The hoary view that Japan was isolated from the world during the 268-year Tokugawa period was punctured long ago by literature scholar Donald Keene, in his delightful The Japanese Discovery of Europe, 1720-1830 (1950; Stanford, 1969), which explores the numerous Tokugawa-era intellectuals whose passion for “Dutch Learning” not only laid the seeds for future modernization, but also led to bizarre schemes for expansion abroad, including into Siberia. The counterpart to Keene’s tale is Marius Jansen’s China in the Tokugawa World (Harvard, 1992), which similarly describes the continuing and complex influence of Chinese thought, goods, architecture and the like, on a supposedly “closed” nation.

A path-breaking study of the political formulation of Japanese foreign policy in the early Tokugawa period is Ronald Toby’s State and Diplomacy in Early Modern Japan: Asia in the Development of the Tokugawa Bakufu (Stanford, 1991), which meticulously details the early bakufu’s attempts to secure domestic legitimacy by restricting and controlling all aspects of foreign relations, thereby unintentionally creating the image of a Japan closed off from the world for centuries.

The mid-19th century marked a profound turning point in Japanese history, and historians are still grappling with the lessons of Japan’s entrance into the modern world. The story of the arrival of the Western powers and the fall of the Tokugawa bakufu is one covered in numerous treatments of Japanese history. Perhaps the most useful overview is in William G. Beasley, The Meiji Restoration (Stanford, 1972), which devotes extensive attention to the confluence of foreign pressure, domestic unrest, political reform, and foreign policy formation in the early decades of the new Meiji government. A focused account of the first fifteen years of treaty relations between Japan and the West, and its effect on Japanese society, is in my Negotiating with Imperialism (Harvard, 2004).

Throughout the modern era, Japan’s relations with the United States have been paramount in its foreign affairs. An in-depth, one-volume treatment of Japan’s relations with America from Perry through the 1980s, though slanted towards the U.S. perspective, is Walter LaFeber’s The Clash (Norton, 1998). For a study of Japan’s cultural ties with the United States, 1850-1950, and their role in Japan’s modernization, see Robert Schwantes, Japanese and Americans: A Century of Cultural Relations (Harper, 1955).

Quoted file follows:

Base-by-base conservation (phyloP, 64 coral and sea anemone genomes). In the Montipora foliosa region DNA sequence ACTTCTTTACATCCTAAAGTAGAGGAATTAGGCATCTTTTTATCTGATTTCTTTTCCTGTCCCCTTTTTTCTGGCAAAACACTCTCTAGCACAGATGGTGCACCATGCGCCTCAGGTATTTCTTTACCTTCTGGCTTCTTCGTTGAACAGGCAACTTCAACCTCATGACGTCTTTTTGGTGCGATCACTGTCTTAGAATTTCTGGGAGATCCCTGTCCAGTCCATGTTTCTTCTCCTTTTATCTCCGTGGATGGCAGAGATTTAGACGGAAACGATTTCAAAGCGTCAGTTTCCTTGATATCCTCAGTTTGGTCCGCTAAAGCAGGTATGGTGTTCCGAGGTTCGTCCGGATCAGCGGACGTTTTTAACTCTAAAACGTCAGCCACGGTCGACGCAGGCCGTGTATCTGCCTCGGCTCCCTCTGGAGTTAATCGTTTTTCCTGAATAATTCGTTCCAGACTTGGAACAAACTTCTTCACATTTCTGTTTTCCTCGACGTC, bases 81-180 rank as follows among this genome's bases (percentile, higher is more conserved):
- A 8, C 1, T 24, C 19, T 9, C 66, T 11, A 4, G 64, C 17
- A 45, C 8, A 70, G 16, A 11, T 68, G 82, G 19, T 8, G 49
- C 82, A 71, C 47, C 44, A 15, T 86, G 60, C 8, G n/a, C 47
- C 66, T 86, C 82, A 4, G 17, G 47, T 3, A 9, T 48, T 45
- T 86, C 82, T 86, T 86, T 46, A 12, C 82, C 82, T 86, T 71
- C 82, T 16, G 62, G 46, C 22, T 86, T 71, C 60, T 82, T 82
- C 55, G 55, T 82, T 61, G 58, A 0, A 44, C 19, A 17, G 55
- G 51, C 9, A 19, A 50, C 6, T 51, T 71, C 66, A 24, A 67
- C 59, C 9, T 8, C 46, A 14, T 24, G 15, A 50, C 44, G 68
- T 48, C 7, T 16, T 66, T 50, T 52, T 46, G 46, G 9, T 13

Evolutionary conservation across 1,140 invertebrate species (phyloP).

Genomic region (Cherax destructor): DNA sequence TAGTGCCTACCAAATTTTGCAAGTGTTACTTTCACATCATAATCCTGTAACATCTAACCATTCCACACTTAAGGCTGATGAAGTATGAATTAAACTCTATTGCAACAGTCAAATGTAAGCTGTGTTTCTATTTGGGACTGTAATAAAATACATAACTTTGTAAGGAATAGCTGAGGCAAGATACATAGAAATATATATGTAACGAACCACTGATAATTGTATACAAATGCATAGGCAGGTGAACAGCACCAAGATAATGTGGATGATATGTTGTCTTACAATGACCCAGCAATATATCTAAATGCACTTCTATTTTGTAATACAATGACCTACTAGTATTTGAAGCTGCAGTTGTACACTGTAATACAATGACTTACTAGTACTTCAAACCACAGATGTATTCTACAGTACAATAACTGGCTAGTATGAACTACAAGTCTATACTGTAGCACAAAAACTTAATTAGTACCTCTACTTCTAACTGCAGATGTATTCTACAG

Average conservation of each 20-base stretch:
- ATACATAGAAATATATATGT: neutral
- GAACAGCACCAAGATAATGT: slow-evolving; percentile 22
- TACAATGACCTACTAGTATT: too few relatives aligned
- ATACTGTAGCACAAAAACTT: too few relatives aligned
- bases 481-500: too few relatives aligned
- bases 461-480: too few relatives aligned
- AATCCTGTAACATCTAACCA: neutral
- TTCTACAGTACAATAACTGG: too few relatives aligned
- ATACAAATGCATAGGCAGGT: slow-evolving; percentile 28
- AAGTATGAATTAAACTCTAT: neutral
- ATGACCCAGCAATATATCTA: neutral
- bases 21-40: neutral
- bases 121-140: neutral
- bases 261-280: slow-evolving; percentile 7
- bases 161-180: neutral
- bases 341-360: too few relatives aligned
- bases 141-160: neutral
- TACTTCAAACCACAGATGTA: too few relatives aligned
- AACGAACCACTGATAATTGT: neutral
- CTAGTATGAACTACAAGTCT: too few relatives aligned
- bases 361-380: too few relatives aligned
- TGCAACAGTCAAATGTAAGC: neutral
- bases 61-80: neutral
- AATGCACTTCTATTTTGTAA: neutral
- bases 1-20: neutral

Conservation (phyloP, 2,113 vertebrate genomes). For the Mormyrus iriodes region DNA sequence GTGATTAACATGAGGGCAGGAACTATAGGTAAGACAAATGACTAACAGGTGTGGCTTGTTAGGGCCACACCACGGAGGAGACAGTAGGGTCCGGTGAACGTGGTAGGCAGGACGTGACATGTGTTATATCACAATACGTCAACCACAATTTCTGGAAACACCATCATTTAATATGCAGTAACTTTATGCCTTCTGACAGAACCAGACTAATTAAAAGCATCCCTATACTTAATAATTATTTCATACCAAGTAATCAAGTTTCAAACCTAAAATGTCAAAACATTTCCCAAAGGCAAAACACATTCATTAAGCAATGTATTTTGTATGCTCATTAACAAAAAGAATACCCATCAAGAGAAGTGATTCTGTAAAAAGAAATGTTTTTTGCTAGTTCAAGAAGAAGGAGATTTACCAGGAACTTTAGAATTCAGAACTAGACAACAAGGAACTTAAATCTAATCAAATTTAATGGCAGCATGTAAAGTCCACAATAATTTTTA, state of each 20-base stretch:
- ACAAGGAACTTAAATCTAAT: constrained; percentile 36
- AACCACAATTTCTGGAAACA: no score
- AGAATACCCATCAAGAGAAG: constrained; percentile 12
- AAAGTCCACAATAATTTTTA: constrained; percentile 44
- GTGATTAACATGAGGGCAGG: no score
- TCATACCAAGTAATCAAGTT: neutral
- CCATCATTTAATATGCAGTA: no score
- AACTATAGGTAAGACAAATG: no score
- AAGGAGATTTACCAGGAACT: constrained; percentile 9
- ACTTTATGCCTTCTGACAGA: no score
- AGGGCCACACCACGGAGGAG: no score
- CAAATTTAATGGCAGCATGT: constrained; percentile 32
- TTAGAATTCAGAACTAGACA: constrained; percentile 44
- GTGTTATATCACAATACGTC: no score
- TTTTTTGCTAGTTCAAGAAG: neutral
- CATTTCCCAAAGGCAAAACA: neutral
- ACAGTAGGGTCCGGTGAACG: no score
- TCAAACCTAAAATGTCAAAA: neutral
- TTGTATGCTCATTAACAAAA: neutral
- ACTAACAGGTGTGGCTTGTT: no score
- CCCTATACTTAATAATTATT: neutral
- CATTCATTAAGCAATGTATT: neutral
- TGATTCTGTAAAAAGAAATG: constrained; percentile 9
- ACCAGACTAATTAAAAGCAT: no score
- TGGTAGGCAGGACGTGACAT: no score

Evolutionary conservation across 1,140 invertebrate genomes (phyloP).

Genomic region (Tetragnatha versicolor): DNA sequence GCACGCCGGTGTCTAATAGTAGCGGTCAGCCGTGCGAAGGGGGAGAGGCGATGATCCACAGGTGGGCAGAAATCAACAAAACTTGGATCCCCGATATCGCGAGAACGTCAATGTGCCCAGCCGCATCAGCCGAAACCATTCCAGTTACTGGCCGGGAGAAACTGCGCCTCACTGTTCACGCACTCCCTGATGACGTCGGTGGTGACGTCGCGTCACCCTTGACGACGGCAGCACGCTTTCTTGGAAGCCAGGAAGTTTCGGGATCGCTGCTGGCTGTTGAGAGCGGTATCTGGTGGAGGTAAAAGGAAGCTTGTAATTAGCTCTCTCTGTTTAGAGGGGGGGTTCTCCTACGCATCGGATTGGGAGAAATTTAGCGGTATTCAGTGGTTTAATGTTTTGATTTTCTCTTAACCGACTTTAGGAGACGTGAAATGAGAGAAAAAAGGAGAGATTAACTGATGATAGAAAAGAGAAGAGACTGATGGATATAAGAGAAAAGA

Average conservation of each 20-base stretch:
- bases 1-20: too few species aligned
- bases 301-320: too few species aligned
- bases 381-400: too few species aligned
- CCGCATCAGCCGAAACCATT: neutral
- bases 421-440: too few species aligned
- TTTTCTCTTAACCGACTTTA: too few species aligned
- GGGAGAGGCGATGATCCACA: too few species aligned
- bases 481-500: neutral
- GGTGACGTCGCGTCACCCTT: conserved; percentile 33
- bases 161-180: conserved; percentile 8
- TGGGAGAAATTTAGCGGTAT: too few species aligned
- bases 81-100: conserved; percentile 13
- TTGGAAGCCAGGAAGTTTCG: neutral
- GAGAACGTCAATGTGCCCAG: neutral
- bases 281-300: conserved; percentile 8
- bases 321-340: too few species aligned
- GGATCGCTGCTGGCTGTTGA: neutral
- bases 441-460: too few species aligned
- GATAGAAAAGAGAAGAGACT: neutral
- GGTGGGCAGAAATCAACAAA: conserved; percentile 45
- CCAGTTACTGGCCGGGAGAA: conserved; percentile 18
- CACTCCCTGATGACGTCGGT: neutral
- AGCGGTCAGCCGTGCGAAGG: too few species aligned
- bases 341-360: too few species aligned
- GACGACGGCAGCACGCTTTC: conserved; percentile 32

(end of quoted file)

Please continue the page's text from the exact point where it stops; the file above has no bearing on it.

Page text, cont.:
The extraordinary events of the 1850s-1880s covered every aspect of Japanese life, but modern histories often subsume the intense effect political restoration and cultural modernization had on individuals. The Autobiography of Yukichi Fukuzawa (Columbia, 2006) is an indispensable first-hand account of the exposure to Western ideas and ways of living by one of Japan’s greatest intellectuals of the age. From his travels to America as a samurai student to his call for equality for women, Fukuzawa encapsulated the changes of his age.

The fundamental feature of Japan’s modern international experience, of course, was its attempt to maintain sovereignty and avoid subordination to the West, ultimately resulting in the turn to colonialism and war. A comprehensive overview, though one focused less on the colonial experience and more on foreign policy, is in William G. Beasley, Japanese Imperialism, 1894-1945 (Oxford, 1991). The international environment that drove Japan to expansionist foreign policies is a particular focus of Beasley’s study. An intensive study of Japan’s road to empire is in Peter Duus, The Abacus and the Sword: The Japanese Penetration of Korea, 1895-1910 (California, 1998). Duus equally covers the political, economic, ideological, and cultural aspects of Japan’s take-over of Korea. The fateful expansion of Japanese control in China is the subject of Louise Young’s Japan's Total Empire: Manchuria and the Culture of Wartime Imperialism (California, 1999). Like Duus, Young explores all aspects of the creation of Japan’s largest colony, and describes the spillover effects on the homeland, as well.